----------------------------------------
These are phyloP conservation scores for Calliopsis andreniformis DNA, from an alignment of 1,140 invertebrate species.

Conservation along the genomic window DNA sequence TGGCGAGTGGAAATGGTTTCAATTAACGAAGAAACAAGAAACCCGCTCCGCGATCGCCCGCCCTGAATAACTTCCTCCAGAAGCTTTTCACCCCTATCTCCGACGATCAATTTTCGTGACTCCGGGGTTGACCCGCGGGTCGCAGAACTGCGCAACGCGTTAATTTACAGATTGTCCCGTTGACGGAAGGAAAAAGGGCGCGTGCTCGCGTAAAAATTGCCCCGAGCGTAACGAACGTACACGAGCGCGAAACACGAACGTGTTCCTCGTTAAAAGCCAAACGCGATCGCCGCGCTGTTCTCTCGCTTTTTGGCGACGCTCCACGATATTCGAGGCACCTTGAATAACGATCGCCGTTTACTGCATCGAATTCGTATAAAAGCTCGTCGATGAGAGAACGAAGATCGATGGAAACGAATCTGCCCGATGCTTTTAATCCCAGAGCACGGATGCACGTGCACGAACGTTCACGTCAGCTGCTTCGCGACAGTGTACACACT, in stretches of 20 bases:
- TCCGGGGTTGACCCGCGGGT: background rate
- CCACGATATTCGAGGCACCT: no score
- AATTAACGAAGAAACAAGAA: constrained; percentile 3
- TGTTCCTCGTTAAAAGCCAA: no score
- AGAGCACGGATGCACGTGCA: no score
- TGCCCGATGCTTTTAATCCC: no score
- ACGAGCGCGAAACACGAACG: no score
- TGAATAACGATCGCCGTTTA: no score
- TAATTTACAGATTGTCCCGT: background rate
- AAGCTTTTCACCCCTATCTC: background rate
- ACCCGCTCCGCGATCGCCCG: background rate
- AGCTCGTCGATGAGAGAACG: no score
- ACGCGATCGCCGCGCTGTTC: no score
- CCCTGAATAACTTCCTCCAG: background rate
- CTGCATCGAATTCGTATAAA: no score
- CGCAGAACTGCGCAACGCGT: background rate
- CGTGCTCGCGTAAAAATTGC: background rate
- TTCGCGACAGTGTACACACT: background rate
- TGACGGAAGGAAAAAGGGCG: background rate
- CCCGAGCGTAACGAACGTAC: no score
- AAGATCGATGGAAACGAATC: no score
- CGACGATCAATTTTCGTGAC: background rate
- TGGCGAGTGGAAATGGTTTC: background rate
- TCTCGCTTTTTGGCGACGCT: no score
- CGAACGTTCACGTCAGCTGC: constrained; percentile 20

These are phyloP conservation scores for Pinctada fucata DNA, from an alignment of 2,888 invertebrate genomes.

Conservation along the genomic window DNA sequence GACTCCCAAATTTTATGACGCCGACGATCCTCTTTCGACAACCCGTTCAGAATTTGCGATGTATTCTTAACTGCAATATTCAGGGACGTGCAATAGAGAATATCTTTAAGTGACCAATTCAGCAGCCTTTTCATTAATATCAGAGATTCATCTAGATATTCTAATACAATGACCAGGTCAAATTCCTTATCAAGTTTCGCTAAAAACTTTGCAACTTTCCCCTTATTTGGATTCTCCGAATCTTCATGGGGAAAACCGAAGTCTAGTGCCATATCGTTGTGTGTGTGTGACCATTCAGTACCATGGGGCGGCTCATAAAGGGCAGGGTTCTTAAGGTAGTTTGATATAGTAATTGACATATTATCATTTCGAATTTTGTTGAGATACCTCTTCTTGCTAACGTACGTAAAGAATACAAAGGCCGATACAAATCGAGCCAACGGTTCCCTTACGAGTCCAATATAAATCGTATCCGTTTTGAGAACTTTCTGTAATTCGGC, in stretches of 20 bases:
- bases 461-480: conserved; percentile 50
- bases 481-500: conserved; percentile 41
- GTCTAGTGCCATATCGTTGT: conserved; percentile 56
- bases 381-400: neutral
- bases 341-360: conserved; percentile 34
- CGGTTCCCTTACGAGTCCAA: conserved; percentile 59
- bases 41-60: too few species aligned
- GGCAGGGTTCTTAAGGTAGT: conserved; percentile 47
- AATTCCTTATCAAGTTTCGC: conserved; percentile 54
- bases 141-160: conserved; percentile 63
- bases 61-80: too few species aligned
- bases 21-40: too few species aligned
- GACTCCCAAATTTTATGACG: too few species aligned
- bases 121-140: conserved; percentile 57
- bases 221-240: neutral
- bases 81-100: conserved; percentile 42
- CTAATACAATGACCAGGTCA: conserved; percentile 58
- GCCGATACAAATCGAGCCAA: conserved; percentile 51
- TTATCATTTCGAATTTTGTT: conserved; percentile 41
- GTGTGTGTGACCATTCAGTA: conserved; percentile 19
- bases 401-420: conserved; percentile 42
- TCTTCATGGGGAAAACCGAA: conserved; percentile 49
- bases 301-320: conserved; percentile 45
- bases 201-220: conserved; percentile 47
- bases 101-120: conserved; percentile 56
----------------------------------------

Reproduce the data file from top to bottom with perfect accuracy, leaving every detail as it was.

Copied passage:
These are phyloP conservation scores for Calliopsis andreniformis DNA, from an alignment of 1,140 invertebrate species.

Conservation along the genomic window DNA sequence TGGCGAGTGGAAATGGTTTCAATTAACGAAGAAACAAGAAACCCGCTCCGCGATCGCCCGCCCTGAATAACTTCCTCCAGAAGCTTTTCACCCCTATCTCCGACGATCAATTTTCGTGACTCCGGGGTTGACCCGCGGGTCGCAGAACTGCGCAACGCGTTAATTTACAGATTGTCCCGTTGACGGAAGGAAAAAGGGCGCGTGCTCGCGTAAAAATTGCCCCGAGCGTAACGAACGTACACGAGCGCGAAACACGAACGTGTTCCTCGTTAAAAGCCAAACGCGATCGCCGCGCTGTTCTCTCGCTTTTTGGCGACGCTCCACGATATTCGAGGCACCTTGAATAACGATCGCCGTTTACTGCATCGAATTCGTATAAAAGCTCGTCGATGAGAGAACGAAGATCGATGGAAACGAATCTGCCCGATGCTTTTAATCCCAGAGCACGGATGCACGTGCACGAACGTTCACGTCAGCTGCTTCGCGACAGTGTACACACT, in stretches of 20 bases:
- TCCGGGGTTGACCCGCGGGT: background rate
- CCACGATATTCGAGGCACCT: no score
- AATTAACGAAGAAACAAGAA: constrained; percentile 3
- TGTTCCTCGTTAAAAGCCAA: no score
- AGAGCACGGATGCACGTGCA: no score
- TGCCCGATGCTTTTAATCCC: no score
- ACGAGCGCGAAACACGAACG: no score
- TGAATAACGATCGCCGTTTA: no score
- TAATTTACAGATTGTCCCGT: background rate
- AAGCTTTTCACCCCTATCTC: background rate
- ACCCGCTCCGCGATCGCCCG: background rate
- AGCTCGTCGATGAGAGAACG: no score
- ACGCGATCGCCGCGCTGTTC: no score
- CCCTGAATAACTTCCTCCAG: background rate
- CTGCATCGAATTCGTATAAA: no score
- CGCAGAACTGCGCAACGCGT: background rate
- CGTGCTCGCGTAAAAATTGC: background rate
- TTCGCGACAGTGTACACACT: background rate
- TGACGGAAGGAAAAAGGGCG: background rate
- CCCGAGCGTAACGAACGTAC: no score
- AAGATCGATGGAAACGAATC: no score
- CGACGATCAATTTTCGTGAC: background rate
- TGGCGAGTGGAAATGGTTTC: background rate
- TCTCGCTTTTTGGCGACGCT: no score
- CGAACGTTCACGTCAGCTGC: constrained; percentile 20

These are phyloP conservation scores for Pinctada fucata DNA, from an alignment of 2,888 invertebrate genomes.

Conservation along the genomic window DNA sequence GACTCCCAAATTTTATGACGCCGACGATCCTCTTTCGACAACCCGTTCAGAATTTGCGATGTATTCTTAACTGCAATATTCAGGGACGTGCAATAGAGAATATCTTTAAGTGACCAATTCAGCAGCCTTTTCATTAATATCAGAGATTCATCTAGATATTCTAATACAATGACCAGGTCAAATTCCTTATCAAGTTTCGCTAAAAACTTTGCAACTTTCCCCTTATTTGGATTCTCCGAATCTTCATGGGGAAAACCGAAGTCTAGTGCCATATCGTTGTGTGTGTGTGACCATTCAGTACCATGGGGCGGCTCATAAAGGGCAGGGTTCTTAAGGTAGTTTGATATAGTAATTGACATATTATCATTTCGAATTTTGTTGAGATACCTCTTCTTGCTAACGTACGTAAAGAATACAAAGGCCGATACAAATCGAGCCAACGGTTCCCTTACGAGTCCAATATAAATCGTATCCGTTTTGAGAACTTTCTGTAATTCGGC, in stretches of 20 bases:
- bases 461-480: conserved; percentile 50
- bases 481-500: conserved; percentile 41
- GTCTAGTGCCATATCGTTGT: conserved; percentile 56
- bases 381-400: neutral
- bases 341-360: conserved; percentile 34
- CGGTTCCCTTACGAGTCCAA: conserved; percentile 59
- bases 41-60: too few species aligned
- GGCAGGGTTCTTAAGGTAGT: conserved; percentile 47
- AATTCCTTATCAAGTTTCGC: conserved; percentile 54
- bases 141-160: conserved; percentile 63
- bases 61-80: too few species aligned
- bases 21-40: too few species aligned
- GACTCCCAAATTTTATGACG: too few species aligned
- bases 121-140: conserved; percentile 57
- bases 221-240: neutral
- bases 81-100: conserved; percentile 42
- CTAATACAATGACCAGGTCA: conserved; percentile 58
- GCCGATACAAATCGAGCCAA: conserved; percentile 51
- TTATCATTTCGAATTTTGTT: conserved; percentile 41
- GTGTGTGTGACCATTCAGTA: conserved; percentile 19
- bases 401-420: conserved; percentile 42
- TCTTCATGGGGAAAACCGAA: conserved; percentile 49
- bases 301-320: conserved; percentile 45
- bases 201-220: conserved; percentile 47
- bases 101-120: conserved; percentile 56